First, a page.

April saw a major upgrade to category and genre discovery on Steam, which better takes into account the questions a player might ask themselves when searching for content—what gameplay mechanics are there, what themes or settings are involved, who can I play the game with? This makes it a lot easier for customers to find the right game, but it also surfaces a lot of useful data to the industry at large—for instance, you can gather data and insights before release by checking out the top-selling casual tower defense games, or analyzing the new & trending turn-based JRPGs, or whatever categories and genres make sense for your game.
Valve now has a decade of experience designing hardware, including the very first Steam Controller and the best-in-class Index VR kit. Just a few days ago, we launched our latest hardware project, Steam Deck: a powerful, portable gaming PC built around Steam games and features. The broader Steam team at Valve spent a ton of time and energy on it in 2021, so we wanted to include it in our Year In Review. Lots more Deck news will be coming in the weeks ahead, but here are some of the big takeaways from 2021.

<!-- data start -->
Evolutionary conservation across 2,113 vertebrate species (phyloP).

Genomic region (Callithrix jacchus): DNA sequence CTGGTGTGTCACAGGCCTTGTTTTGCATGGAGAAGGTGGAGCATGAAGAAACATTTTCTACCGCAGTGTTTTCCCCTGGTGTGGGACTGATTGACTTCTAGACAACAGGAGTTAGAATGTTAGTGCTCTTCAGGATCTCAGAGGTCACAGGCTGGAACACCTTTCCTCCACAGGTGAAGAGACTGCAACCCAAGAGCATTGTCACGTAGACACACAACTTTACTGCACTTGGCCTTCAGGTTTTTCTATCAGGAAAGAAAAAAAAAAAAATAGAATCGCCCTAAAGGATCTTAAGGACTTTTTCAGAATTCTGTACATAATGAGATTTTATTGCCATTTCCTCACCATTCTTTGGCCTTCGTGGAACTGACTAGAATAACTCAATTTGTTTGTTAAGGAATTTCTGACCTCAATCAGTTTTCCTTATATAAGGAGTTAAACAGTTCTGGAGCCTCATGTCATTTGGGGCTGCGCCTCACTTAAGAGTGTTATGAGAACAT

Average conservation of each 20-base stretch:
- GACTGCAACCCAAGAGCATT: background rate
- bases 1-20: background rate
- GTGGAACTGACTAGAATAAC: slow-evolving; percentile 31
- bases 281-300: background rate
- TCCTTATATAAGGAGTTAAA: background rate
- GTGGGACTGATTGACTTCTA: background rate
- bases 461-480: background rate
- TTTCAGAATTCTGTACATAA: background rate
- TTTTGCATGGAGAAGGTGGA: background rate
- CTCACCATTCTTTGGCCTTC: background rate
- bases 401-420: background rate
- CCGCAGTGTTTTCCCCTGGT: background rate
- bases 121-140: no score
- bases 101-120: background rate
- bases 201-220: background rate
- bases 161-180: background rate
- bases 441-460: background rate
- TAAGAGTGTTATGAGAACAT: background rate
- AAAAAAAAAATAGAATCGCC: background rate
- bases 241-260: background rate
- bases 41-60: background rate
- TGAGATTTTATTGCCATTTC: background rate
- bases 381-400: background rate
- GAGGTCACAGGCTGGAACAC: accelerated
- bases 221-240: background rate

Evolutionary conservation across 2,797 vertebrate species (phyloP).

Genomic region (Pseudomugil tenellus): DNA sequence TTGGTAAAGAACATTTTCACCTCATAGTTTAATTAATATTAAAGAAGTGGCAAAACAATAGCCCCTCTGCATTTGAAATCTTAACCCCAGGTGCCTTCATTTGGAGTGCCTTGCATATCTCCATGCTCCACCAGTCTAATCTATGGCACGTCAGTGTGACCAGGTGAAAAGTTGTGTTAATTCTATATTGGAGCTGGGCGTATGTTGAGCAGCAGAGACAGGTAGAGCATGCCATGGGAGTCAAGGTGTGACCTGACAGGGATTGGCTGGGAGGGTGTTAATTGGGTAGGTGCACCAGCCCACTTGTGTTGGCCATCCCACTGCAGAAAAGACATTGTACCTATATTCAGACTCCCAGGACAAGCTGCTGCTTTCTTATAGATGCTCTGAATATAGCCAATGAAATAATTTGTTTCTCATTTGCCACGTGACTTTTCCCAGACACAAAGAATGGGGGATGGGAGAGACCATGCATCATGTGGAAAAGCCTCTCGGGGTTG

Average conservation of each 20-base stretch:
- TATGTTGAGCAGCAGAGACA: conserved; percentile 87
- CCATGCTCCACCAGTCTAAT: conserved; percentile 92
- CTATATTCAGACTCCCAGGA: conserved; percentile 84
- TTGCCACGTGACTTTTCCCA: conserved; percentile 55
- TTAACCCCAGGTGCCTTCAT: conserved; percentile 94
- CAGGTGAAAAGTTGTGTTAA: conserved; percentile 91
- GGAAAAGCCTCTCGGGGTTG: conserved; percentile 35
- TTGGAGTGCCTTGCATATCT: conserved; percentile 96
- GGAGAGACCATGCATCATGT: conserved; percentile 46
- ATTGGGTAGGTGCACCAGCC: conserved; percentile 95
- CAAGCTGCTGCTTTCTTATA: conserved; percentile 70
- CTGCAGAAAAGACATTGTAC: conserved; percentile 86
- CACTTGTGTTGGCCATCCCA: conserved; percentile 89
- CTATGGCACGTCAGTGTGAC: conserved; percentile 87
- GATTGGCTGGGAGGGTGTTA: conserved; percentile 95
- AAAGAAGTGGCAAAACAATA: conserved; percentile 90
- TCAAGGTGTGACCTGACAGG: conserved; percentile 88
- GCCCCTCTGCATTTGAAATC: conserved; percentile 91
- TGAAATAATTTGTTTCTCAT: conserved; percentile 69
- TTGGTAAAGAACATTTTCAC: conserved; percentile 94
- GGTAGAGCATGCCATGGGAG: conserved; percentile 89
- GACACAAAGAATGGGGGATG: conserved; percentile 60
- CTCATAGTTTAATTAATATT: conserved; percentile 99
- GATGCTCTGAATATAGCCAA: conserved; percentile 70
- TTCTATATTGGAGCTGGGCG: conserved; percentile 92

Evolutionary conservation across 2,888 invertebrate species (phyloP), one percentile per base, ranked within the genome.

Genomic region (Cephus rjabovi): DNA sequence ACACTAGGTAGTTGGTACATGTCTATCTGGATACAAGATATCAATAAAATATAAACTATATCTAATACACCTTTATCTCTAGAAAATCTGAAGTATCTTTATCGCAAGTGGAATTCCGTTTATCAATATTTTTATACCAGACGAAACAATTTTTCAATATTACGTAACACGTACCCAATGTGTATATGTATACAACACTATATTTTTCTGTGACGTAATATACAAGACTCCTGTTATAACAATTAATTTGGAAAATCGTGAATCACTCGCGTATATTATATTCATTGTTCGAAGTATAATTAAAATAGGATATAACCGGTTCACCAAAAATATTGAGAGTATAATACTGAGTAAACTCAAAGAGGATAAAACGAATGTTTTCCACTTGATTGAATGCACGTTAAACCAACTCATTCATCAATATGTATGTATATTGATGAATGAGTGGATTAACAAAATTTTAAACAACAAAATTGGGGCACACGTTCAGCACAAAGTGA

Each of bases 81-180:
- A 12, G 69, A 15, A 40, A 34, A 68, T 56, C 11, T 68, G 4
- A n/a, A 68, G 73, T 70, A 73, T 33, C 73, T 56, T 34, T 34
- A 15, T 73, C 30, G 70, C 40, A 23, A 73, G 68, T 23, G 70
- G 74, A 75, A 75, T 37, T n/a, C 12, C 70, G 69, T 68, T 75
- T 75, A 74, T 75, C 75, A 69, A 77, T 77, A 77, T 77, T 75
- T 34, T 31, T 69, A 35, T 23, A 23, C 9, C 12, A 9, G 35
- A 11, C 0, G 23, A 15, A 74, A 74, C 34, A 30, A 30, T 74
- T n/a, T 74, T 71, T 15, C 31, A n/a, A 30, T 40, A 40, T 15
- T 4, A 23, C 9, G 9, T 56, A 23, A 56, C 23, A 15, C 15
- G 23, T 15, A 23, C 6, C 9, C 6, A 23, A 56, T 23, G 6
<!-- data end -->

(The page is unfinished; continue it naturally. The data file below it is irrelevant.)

Steam Deck combines ease and simplicity with openness and flexibility.
Because Steam Deck is a linux PC, users can install their own software, plug in peripherals, or even install a different operating system. But the baseline SteamOS experience boots directly to the Steam library, enabling a frictionless experience to download and play your library of games.
A new “Deck-Ready” section of Steamworks makes it easy for developers to prepare for Steam Deck.
We’ve already sent out hundreds of free Developer kits to studios, but the number of partners on Steam far exceeds our dev kit capacity, which made it necessary for us to roll out a new segment of Steamworks dedicated to getting ready for Steam Deck. We know that especially for older, already-released games, developers will have limited resources to make a game run on a new platform, so we’re putting a bunch of resources into our SteamOS and Proton tools so that most Windows builds can generally run smoothly without work or updates from developers.